These findings are especially important to leaders of capital projects (new construction, maintenance or up-grades). By nature, these projects are complex and fast moving. A petroleum industry project, for example, typically follows a multi-phased life cycle supported by several engineering, procurement and construction (EPC) contractors. Projects present meaningfully different safety challenges than those in a more stable operating business unit, such as a refinery. Different phases of a project typically introduce new processes and people. Exposures can change as the project progresses. More often than not, a project means having a culture that is “starting from a clean sheet of paper.” Add to this that most HSE processes and procedures available to team leaders are rooted in operating unit experience, and you can see why so many project teams struggle to apply safety practices effectively.
This does not mean that project environments must accept lesser standards of safety — or allow their employees to be exposed to a greater risk of a serious or fatal injury. It simply means that project teams must develop the same dexterity of thought and leadership in safety as they do in project and process management. The key is focusing on high-impact actions that can be executed at all levels of leadership.
Every workplace has a discernible way that things are done. Despite what is documented in the contract, policy manuals, and safety program materials, workers quickly learn what that “way” is — and what is truly important — by watching how the project management team behaves. Culture, or “how we do things here,” influences how people interpret directives and initiatives, how they navigate situations that lack clearly defined rules and procedures, and even how they interact.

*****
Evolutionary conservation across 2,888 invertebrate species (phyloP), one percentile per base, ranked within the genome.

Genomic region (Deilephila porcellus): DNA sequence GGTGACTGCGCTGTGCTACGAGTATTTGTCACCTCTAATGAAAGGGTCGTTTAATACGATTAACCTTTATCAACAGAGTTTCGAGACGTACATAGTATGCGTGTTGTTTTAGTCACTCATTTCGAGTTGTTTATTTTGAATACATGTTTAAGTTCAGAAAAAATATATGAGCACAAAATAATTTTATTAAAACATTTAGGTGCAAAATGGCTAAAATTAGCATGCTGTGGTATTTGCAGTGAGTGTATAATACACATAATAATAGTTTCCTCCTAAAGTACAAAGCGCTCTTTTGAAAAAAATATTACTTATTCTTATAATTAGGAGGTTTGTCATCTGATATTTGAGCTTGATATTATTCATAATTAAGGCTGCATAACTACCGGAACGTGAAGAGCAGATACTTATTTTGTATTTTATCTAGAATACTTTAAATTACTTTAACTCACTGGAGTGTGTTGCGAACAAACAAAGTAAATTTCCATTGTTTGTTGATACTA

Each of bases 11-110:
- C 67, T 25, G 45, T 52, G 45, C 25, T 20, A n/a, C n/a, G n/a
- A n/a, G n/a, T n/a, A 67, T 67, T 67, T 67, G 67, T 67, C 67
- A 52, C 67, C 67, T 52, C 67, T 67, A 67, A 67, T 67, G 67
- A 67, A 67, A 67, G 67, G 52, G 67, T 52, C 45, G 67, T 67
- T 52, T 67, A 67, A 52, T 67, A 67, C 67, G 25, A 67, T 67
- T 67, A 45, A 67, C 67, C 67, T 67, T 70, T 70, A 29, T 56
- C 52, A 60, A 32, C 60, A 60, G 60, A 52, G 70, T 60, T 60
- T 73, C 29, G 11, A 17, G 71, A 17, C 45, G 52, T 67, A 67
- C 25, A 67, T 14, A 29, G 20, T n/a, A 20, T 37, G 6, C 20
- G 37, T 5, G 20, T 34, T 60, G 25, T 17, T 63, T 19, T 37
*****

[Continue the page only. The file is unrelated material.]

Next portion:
To begin building a culture that supports a zero tolerance of fatal risks, a project management team needs to define behaviors that address the causes of serious and fatal injuries. And they need to commit to engaging in those behaviors personally. We sometimes call these the “critical leadership behaviors” for the project. The most successful teams cascade a set of level- or role-specific critical leadership behaviors from the project manager down through first-level supervision. This is a short list of high-impact actions that address high-potential exposures. Typically, the list is limited to fewer than ten behaviors. Here are five of the most effective:
1 Approach others.
Having the skill and confidence to engage in high-quality safety contacts is foundational to effective project leadership. These contacts may occur in the context of a formal safety “walk about,” however they often best occur spontaneously in the course of your normal daily activities. You should be able to have a conversation in which you ask the questions appropriate to the situation, such as: Were you aware you were at risk? How can you do this differently? Will you try to do that next time?
2 Apply life-saving rules.